The planned 650 MW dam on the Rio Branco in Brazil’s Roraima state is scheduled to become operational in 2028; it could do extraordinary socio-environmental harm.
Brazil’s current 10-year Energy Expansion Plan calls for three more large dams in Amazonia by 2029, and the country’s 2050 National Energy Plan lists many more — putting the environment at risk.
Like the rainforest which takes its name, the Amazon is the largest and most biodiverse river on the planet: the Amazon carries more than five times the volume of world's…
A new study finds that the four fish species most commonly consumed by Indigenous and riverine communities in northern Brazil contain the highest concentrations of mercury, up to four times in excess of WHO recommendations.
A wave of planned “mega” infrastructure projects across the tropics of Latin America threatens the region’s forests and the biodiversity and carbon they contain, a group of scientists warned Aug.…
For two years, regions of Brazil that depend on precipitation fed by Amazonian vegetation have seen rainfall below historical averages, impacting crops and harvests. A recent bulletin from a federal agency points to agribusiness itself as one of the drivers of this pattern.
Hundreds of dams are planned within global protected areas, a prospect that threatens people, plants and animals that rely on the lifegiving waters of free-flowing rivers. According to a first-of-its-kind…
Juma Xipaya, a young indigenous woman, medical student and fierce activist, fought the Belo Monte dam and exposed corruption; now she lives in daily terror of two thugs in a white pickup.
The Brazilian riverine communities of Boa Nova and Saracá say they’ve endured decades of environmental harm brought by MRN, the world’s fourth largest bauxite mining company.
A planned industrial shipping channel would destroy vital fish habitat at the Lourencão Rocks on the Tocantins River in the Brazilian Amazon, while also likely wrecking traditional fishing livelihoods.
Ecuador is in a deep economic and health crisis due to the COVID-19 pandemic that has spread seriously in the city of Guayaquil, in the province of Guayas. Amid that…
Climate change and deforestation are forcing a rainforest-to-savanna tipping point threatening agribusiness, hydropower, and the Brazilian economy; Bolsonaro is blind to the danger.
A survey of 40,000 existing and 3,700 planned dams finds that the structures could fragment fish habitat in the Amazon, Niger, Congo, Salween and Mekong river systems by 25% or more.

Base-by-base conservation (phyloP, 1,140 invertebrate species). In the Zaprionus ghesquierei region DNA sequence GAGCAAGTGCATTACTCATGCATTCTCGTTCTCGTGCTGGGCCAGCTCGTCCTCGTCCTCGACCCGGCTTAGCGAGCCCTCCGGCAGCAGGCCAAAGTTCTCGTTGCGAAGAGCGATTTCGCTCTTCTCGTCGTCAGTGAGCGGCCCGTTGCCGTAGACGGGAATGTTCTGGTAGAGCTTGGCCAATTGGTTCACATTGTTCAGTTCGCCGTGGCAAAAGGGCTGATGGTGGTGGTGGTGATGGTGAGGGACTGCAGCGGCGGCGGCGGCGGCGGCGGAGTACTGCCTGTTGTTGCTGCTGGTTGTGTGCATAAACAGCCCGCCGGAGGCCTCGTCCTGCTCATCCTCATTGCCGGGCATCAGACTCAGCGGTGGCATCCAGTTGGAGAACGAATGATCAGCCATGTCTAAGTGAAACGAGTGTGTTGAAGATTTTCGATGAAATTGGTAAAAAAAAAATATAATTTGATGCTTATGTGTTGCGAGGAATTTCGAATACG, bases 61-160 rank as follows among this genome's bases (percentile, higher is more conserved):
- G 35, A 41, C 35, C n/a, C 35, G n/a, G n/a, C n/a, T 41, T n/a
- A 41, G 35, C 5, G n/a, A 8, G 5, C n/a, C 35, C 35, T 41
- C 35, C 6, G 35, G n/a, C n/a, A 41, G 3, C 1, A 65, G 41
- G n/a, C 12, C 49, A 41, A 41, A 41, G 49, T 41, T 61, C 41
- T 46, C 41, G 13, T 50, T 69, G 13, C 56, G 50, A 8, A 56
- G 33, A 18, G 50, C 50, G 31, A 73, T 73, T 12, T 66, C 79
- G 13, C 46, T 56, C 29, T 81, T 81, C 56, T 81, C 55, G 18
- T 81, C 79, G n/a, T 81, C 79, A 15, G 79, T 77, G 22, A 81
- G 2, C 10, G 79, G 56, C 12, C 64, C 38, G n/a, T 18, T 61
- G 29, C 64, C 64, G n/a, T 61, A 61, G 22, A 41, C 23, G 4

The construction of the controversial Belo Monte hydroelectric dam in the Brazilian Amazon is the narrative engine that drives Sequestrada, the first full-length film by U.S. cinematographer and sociologist Sabrina McCormick.
On Jan. 25, 2019, the Brumadinho dam collapsed, releasing a slurry of water containing the waste products, or tailings, from the Córrego do Feijão iron ore mine in southeastern Brazil.…
Legislation would open indigenous reserves in Amazon and across Brazil to commercial mining, oil and gas exploration, ranching, agribusiness, new dams and tourism.
In an exclusive interview with Mongabay, Marcelino Guedes, a researcher at Brazil’s Amapá Federal University, talks about how important the management of traditional knowledge is for strengthening the forest economy in Brazil to overcome the paradigm that sees standing forest as an enemy of development.
Deforestation and climate change could convert Amazon rainforest to savanna by 2050. New infrastructure development would quicken process.
Indigenous group entered Brazilian museum and retrieved sacred funeral urns that courts said were rightly theirs, but which dam construction firm and authorities kept from them.
Amazon mega-dam was built with 11,233 MW capacity, but has fallen far short, even as deforestation and drought make the goal more remote. The US$9.5 billion dam may never be profitable.
A researcher at the INPE Center of Land System Science, Antonio Donato Nobre, describes the state of degradation threatening the future of the Amazon rainforest in an exclusive interview with Mongabay.